Wednesday, September 30, 2015

Sorting! Through Stuff, Grief & Loss

After my Mom passed away my younger brother and I went to our parent's home in Texas to be with our Dad.  Even though he told us not to.  Even though he told us that everything was taken care of. Even though he said no.

And he thanked us for coming down when we were leaving.

Though everything was in fact taken care of, he needed to go through stuff.

Clothing

Shoes

Food

Her Car

Jewelry

And, that's some tough shit right there, people.

But he NEEDED to do it.  He couldn't go into his closet because her clothing and shoes were still in there. He didn't need a second vehicle.  And the momentum of that lead to going through her jewelry and then the food.  There was a lot of food.  Food he wouldn't eat or make.  Twenty-five bags of food that was donated to the local food bank.  Clothing and shoes that were donated to the thrift store that helped with hospice care for cancer patients.  She specifically wanted her clothing to go there.

And, when I left I told my Dad to bring up whatever he didn't know what to do with, that I'd handle it.

He came up a few weeks ago with a mini-van full (FULL) of stuff.  My Moms stuff, stuff he doesn't want or need anymore and, just stuff.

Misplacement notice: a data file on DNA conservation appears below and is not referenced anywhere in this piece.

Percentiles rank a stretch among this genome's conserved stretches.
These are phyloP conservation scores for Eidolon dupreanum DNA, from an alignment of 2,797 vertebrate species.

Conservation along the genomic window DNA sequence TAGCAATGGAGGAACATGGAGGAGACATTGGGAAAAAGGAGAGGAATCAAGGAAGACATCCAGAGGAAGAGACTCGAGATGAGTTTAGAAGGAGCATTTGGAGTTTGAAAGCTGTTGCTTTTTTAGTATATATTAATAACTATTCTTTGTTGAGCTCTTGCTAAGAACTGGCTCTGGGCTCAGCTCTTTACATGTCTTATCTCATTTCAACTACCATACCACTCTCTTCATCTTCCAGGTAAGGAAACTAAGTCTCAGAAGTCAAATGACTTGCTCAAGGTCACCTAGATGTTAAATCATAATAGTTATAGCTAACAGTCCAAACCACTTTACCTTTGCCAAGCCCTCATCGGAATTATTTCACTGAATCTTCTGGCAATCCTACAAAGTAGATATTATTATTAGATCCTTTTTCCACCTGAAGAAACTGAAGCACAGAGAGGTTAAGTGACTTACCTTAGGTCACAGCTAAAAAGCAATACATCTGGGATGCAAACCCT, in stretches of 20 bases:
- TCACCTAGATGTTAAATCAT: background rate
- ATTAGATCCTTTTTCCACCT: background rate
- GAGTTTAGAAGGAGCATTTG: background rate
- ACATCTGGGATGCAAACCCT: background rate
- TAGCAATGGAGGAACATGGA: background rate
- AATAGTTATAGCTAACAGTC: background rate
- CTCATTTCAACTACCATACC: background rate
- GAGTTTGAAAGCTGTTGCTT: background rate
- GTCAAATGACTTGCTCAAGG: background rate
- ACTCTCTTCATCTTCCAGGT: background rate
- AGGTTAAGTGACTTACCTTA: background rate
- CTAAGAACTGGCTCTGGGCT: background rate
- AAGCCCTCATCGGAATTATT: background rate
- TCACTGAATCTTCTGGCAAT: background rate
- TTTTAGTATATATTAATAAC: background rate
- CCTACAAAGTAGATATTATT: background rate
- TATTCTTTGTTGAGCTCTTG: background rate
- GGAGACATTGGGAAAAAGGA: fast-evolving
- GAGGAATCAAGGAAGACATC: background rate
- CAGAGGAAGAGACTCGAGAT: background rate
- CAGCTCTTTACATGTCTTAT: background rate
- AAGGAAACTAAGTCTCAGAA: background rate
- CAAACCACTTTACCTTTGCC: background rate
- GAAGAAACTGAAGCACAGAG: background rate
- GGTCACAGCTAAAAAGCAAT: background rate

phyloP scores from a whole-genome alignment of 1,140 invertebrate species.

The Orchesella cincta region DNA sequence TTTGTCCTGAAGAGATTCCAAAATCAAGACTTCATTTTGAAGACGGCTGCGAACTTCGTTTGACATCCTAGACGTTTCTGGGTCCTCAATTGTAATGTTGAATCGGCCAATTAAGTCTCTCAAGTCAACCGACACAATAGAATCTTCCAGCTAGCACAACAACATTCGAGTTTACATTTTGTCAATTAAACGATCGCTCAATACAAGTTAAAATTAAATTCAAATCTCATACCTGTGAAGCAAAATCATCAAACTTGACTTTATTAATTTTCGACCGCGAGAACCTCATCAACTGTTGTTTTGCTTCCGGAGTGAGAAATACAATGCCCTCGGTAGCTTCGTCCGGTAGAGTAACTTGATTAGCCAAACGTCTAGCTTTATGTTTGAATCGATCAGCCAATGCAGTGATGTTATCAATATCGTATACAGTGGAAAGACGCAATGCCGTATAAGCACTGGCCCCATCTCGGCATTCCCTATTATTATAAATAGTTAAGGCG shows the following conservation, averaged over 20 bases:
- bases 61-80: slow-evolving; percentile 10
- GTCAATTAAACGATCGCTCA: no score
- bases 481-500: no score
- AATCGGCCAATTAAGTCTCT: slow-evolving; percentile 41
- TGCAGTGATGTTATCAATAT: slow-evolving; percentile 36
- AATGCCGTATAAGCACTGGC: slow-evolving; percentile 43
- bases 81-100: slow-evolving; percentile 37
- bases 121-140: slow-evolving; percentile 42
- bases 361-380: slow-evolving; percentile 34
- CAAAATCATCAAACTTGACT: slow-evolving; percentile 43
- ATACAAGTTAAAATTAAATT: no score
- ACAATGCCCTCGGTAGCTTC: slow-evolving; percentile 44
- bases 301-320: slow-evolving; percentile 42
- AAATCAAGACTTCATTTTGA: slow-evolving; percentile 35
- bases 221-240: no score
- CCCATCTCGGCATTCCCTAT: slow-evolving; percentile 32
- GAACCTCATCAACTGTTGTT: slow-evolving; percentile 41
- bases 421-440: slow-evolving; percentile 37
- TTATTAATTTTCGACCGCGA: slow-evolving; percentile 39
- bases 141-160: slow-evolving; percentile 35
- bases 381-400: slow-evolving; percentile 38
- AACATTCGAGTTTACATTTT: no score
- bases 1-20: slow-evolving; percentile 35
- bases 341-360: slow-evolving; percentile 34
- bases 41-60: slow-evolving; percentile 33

And, now, my office is full of stuff.  Stuff that I need to sort through and decide what to do with.

I thought that this process would be easy.  It's not.  I started the process this past weekend.

It hit me like a ton of bricks when I found my baptism gown in a shoe box plastic container with a card from my Godparents.

It rolled on as I found a yellowed recipe card for Blanket in my Moms handwriting, complete with phonetic spellings of English words and German words that I think I may know. And then, then I found the mustard jars.

Many glasses of Banana Quick was consumed from these glasses


I clearly remember every year going up to "German Town" in Chicago right before Christmas.  It now only consists of a handful of shops on Lincoln Ave., but back in my day there was more.

We would go to Meyer Delicatessen for deli meats only found there.  For cookies and candies and pickles.  For mustard.

The old Meyer's sign hangs in Gene's at the same location

And when I found the container of empty glass mustard jars, I lost it.  Because it's more than those jars.  It's the mustard, being smeared on liver sausage.  It's Christmas-time.  The jars being washed and used as drinking glasses.  Stored in the deep corner cabinet of the kitchen in my childhood home. The cabinet was orange, and I needed to jump up onto the counter top to reach the glasses.